Thursday, August 11, 2016

For federal rules junkies only

Ever since the Supreme Court handed down the Citizens United decision in 2010, challenging the constitutionality of campaign finance laws is the latest craze. When the Supreme Court made it easier to strike down campaign contribution restrictions on free speech grounds, business people, and the New York Conservative Party sued the City of New York over its campaign finance laws. Although the federal courts upheld the City laws, a 2014 Supreme Court ruling inspired them to try to reopen that case. The courts will not let them do so.

The case is Tapper v. Hearn, decided on August 10. This case raises an interesting question. Let's say lost a lawsuit because the law is not on your side. Then, at some point in the future, the Supreme Court issues a ruling that might have allowed you to win that case. Can you reopen the case based on that new Supreme Court ruling?

In this case, the SDNY and 2d Circuit held a few years ago that the First Amendment did not prohibit the City from enforcing campaign finance laws that, among other things, limited campaign finance contributions from companies that did business with the City. The 2d Circuit ruling in that case was handed down in 2011. In 2014, the Supreme Court issued another in its recent string of cases that applied Citizens United principles to certain campaign finance laws. Plaintiffs in this case think that case, McCutcheon v. FEC, would compel a different result in their case that they lost in 2011. So they asked the district court to reopen the case under Rule 60(b)(5).

That rule allows you to reopen a federal judgment under certain circumstances, such as when an injunction or some final judgment for prospective relief needs to be modified for equitable reasons. The Court of Appeals (Walker, Calabresi and Hall) frames the issue this way: "While we have made clear that orders or judgments that provide for ongoing injunctive relief fall squarely within [Rule 60(b)(5)], we have not yet had the occasion to review the denial of a Rule 60(b)(5) motion in which, as here, the movants seek reconsideration of an order dismissing their request for injunctive relief."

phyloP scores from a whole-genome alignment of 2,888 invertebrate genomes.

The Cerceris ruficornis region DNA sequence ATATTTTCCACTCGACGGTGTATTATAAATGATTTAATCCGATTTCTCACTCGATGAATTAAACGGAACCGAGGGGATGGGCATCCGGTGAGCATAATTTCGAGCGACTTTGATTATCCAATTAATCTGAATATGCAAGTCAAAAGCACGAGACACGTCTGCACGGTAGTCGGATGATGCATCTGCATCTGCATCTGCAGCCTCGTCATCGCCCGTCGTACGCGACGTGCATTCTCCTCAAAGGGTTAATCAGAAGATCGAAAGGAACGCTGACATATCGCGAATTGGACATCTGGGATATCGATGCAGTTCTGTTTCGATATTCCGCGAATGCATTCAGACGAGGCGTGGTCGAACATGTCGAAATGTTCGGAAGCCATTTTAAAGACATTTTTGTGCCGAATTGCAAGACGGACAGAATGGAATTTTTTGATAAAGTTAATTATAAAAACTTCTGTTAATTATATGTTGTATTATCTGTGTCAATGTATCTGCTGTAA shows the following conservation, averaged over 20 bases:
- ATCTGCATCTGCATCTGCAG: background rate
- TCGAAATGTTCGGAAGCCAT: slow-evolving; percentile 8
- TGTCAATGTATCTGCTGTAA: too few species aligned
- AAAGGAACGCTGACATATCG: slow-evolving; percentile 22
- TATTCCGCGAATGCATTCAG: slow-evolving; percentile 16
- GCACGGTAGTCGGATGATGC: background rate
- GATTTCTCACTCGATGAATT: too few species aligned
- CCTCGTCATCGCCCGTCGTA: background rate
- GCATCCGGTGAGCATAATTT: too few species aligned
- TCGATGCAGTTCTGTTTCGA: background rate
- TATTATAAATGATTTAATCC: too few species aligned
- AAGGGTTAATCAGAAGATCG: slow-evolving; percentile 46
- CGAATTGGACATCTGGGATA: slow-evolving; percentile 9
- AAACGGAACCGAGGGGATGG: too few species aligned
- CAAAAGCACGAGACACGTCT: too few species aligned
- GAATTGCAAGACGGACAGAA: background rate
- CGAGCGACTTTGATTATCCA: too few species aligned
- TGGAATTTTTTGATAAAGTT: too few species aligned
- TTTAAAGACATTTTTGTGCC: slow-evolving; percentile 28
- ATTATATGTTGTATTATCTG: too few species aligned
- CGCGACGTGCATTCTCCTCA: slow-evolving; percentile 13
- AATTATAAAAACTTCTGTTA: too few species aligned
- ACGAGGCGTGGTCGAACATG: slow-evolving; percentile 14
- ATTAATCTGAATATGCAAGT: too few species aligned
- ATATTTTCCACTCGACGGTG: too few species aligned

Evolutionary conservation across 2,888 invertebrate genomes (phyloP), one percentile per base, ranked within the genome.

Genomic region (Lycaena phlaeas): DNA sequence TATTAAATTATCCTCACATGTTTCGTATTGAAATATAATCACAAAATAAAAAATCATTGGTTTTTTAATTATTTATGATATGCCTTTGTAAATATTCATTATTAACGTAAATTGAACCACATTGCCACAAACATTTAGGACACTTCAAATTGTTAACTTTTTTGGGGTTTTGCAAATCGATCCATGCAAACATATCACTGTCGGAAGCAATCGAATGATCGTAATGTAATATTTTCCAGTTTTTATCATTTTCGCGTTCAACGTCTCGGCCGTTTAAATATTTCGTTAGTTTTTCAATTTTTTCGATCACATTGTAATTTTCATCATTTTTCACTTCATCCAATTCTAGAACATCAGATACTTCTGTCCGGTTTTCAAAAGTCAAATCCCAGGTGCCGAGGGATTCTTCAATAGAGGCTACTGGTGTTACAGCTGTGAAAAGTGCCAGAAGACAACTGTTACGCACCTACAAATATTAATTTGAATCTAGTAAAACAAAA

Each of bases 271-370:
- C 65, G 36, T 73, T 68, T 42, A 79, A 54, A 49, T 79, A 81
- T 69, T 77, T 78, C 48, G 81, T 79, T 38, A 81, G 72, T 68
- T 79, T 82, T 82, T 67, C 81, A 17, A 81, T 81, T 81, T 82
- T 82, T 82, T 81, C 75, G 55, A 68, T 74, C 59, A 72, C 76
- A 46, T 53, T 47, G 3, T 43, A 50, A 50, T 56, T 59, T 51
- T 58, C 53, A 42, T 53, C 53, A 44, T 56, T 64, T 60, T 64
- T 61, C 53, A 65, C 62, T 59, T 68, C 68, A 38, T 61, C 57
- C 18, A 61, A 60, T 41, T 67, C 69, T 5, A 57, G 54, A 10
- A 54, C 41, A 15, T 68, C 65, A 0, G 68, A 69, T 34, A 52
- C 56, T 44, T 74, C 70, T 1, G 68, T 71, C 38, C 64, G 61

Other Circuits have taken up this issue and ruled that Rule 60(b)(5) does not reach that far, and the Court of Appeals agrees with those rulings and says the plaintiffs here cannot reopen the case under this rule.

The Court of Appeals does not discuss what the plaintiffs' remedies might be if in fact the Supreme Court's McCutcheon ruling might alter the 2d Circuit's analysis that upheld the constitutionality of the City campaign finance law. My guess is that if plaintiffs want to take advantage of the McCutcheon ruling, they have to file a new lawsuit and start from scratch.

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